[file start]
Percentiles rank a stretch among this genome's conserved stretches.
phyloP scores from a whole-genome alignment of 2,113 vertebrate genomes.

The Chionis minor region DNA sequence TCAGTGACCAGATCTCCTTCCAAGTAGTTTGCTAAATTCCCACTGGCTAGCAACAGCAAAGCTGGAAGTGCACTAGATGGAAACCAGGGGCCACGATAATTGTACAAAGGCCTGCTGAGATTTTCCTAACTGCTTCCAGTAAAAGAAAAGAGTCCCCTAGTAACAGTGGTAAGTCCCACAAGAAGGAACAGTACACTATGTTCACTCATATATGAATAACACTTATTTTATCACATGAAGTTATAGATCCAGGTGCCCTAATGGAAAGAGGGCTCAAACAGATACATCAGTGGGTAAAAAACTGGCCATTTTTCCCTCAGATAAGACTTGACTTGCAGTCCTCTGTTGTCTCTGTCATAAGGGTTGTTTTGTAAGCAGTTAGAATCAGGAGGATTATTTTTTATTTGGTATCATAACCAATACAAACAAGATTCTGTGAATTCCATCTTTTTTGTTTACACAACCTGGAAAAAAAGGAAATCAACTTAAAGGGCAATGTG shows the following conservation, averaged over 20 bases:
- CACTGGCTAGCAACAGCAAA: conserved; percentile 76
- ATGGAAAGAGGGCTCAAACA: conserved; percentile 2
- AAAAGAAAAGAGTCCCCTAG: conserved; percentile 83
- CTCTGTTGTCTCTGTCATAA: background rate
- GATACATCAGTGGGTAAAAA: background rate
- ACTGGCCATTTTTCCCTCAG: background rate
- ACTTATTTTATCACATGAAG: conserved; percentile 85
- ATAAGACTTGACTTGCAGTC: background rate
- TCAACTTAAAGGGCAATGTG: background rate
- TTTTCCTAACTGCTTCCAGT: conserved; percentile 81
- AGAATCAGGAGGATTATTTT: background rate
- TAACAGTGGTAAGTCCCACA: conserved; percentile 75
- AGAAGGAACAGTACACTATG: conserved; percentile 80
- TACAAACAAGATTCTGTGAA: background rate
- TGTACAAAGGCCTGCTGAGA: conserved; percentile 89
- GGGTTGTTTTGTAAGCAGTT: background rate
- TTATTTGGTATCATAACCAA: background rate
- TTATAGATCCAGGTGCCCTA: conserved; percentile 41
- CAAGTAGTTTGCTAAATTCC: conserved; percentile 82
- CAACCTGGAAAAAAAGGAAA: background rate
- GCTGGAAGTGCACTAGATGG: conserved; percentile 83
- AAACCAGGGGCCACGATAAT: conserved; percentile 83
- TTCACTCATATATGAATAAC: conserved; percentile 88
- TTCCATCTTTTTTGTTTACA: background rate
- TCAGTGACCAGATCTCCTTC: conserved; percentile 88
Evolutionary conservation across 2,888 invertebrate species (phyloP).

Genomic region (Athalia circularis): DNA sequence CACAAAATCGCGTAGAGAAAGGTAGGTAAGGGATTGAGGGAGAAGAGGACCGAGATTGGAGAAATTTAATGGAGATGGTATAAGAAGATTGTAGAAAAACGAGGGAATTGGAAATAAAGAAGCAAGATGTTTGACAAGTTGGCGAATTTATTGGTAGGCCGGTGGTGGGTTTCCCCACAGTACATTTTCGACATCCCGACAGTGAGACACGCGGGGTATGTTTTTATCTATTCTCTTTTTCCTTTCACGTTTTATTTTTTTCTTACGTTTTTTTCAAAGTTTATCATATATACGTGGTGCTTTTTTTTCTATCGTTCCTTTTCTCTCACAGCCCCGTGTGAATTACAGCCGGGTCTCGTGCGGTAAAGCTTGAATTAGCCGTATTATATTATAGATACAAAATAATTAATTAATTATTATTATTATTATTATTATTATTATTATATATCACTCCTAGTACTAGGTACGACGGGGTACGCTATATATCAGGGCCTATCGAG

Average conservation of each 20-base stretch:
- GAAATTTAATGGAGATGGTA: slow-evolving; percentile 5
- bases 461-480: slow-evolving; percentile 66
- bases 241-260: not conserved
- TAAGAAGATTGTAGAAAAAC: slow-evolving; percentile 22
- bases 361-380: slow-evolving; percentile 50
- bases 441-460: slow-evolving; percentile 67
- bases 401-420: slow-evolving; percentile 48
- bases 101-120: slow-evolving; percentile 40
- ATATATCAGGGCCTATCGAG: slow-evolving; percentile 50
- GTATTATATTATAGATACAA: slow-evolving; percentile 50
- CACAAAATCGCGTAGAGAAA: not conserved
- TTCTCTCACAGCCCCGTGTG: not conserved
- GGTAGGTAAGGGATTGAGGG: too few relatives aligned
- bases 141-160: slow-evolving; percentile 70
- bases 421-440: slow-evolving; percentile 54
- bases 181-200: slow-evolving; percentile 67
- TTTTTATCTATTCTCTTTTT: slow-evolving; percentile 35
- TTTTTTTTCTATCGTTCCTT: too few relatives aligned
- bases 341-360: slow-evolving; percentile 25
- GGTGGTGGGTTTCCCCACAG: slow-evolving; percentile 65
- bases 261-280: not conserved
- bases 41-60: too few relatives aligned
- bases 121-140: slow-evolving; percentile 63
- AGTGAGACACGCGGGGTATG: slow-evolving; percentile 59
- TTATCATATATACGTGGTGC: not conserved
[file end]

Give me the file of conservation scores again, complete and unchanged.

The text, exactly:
Percentiles rank a stretch among this genome's conserved stretches.
phyloP scores from a whole-genome alignment of 2,113 vertebrate genomes.

The Chionis minor region DNA sequence TCAGTGACCAGATCTCCTTCCAAGTAGTTTGCTAAATTCCCACTGGCTAGCAACAGCAAAGCTGGAAGTGCACTAGATGGAAACCAGGGGCCACGATAATTGTACAAAGGCCTGCTGAGATTTTCCTAACTGCTTCCAGTAAAAGAAAAGAGTCCCCTAGTAACAGTGGTAAGTCCCACAAGAAGGAACAGTACACTATGTTCACTCATATATGAATAACACTTATTTTATCACATGAAGTTATAGATCCAGGTGCCCTAATGGAAAGAGGGCTCAAACAGATACATCAGTGGGTAAAAAACTGGCCATTTTTCCCTCAGATAAGACTTGACTTGCAGTCCTCTGTTGTCTCTGTCATAAGGGTTGTTTTGTAAGCAGTTAGAATCAGGAGGATTATTTTTTATTTGGTATCATAACCAATACAAACAAGATTCTGTGAATTCCATCTTTTTTGTTTACACAACCTGGAAAAAAAGGAAATCAACTTAAAGGGCAATGTG shows the following conservation, averaged over 20 bases:
- CACTGGCTAGCAACAGCAAA: conserved; percentile 76
- ATGGAAAGAGGGCTCAAACA: conserved; percentile 2
- AAAAGAAAAGAGTCCCCTAG: conserved; percentile 83
- CTCTGTTGTCTCTGTCATAA: background rate
- GATACATCAGTGGGTAAAAA: background rate
- ACTGGCCATTTTTCCCTCAG: background rate
- ACTTATTTTATCACATGAAG: conserved; percentile 85
- ATAAGACTTGACTTGCAGTC: background rate
- TCAACTTAAAGGGCAATGTG: background rate
- TTTTCCTAACTGCTTCCAGT: conserved; percentile 81
- AGAATCAGGAGGATTATTTT: background rate
- TAACAGTGGTAAGTCCCACA: conserved; percentile 75
- AGAAGGAACAGTACACTATG: conserved; percentile 80
- TACAAACAAGATTCTGTGAA: background rate
- TGTACAAAGGCCTGCTGAGA: conserved; percentile 89
- GGGTTGTTTTGTAAGCAGTT: background rate
- TTATTTGGTATCATAACCAA: background rate
- TTATAGATCCAGGTGCCCTA: conserved; percentile 41
- CAAGTAGTTTGCTAAATTCC: conserved; percentile 82
- CAACCTGGAAAAAAAGGAAA: background rate
- GCTGGAAGTGCACTAGATGG: conserved; percentile 83
- AAACCAGGGGCCACGATAAT: conserved; percentile 83
- TTCACTCATATATGAATAAC: conserved; percentile 88
- TTCCATCTTTTTTGTTTACA: background rate
- TCAGTGACCAGATCTCCTTC: conserved; percentile 88
Evolutionary conservation across 2,888 invertebrate species (phyloP).

Genomic region (Athalia circularis): DNA sequence CACAAAATCGCGTAGAGAAAGGTAGGTAAGGGATTGAGGGAGAAGAGGACCGAGATTGGAGAAATTTAATGGAGATGGTATAAGAAGATTGTAGAAAAACGAGGGAATTGGAAATAAAGAAGCAAGATGTTTGACAAGTTGGCGAATTTATTGGTAGGCCGGTGGTGGGTTTCCCCACAGTACATTTTCGACATCCCGACAGTGAGACACGCGGGGTATGTTTTTATCTATTCTCTTTTTCCTTTCACGTTTTATTTTTTTCTTACGTTTTTTTCAAAGTTTATCATATATACGTGGTGCTTTTTTTTCTATCGTTCCTTTTCTCTCACAGCCCCGTGTGAATTACAGCCGGGTCTCGTGCGGTAAAGCTTGAATTAGCCGTATTATATTATAGATACAAAATAATTAATTAATTATTATTATTATTATTATTATTATTATTATATATCACTCCTAGTACTAGGTACGACGGGGTACGCTATATATCAGGGCCTATCGAG

Average conservation of each 20-base stretch:
- GAAATTTAATGGAGATGGTA: slow-evolving; percentile 5
- bases 461-480: slow-evolving; percentile 66
- bases 241-260: not conserved
- TAAGAAGATTGTAGAAAAAC: slow-evolving; percentile 22
- bases 361-380: slow-evolving; percentile 50
- bases 441-460: slow-evolving; percentile 67
- bases 401-420: slow-evolving; percentile 48
- bases 101-120: slow-evolving; percentile 40
- ATATATCAGGGCCTATCGAG: slow-evolving; percentile 50
- GTATTATATTATAGATACAA: slow-evolving; percentile 50
- CACAAAATCGCGTAGAGAAA: not conserved
- TTCTCTCACAGCCCCGTGTG: not conserved
- GGTAGGTAAGGGATTGAGGG: too few relatives aligned
- bases 141-160: slow-evolving; percentile 70
- bases 421-440: slow-evolving; percentile 54
- bases 181-200: slow-evolving; percentile 67
- TTTTTATCTATTCTCTTTTT: slow-evolving; percentile 35
- TTTTTTTTCTATCGTTCCTT: too few relatives aligned
- bases 341-360: slow-evolving; percentile 25
- GGTGGTGGGTTTCCCCACAG: slow-evolving; percentile 65
- bases 261-280: not conserved
- bases 41-60: too few relatives aligned
- bases 121-140: slow-evolving; percentile 63
- AGTGAGACACGCGGGGTATG: slow-evolving; percentile 59
- TTATCATATATACGTGGTGC: not conserved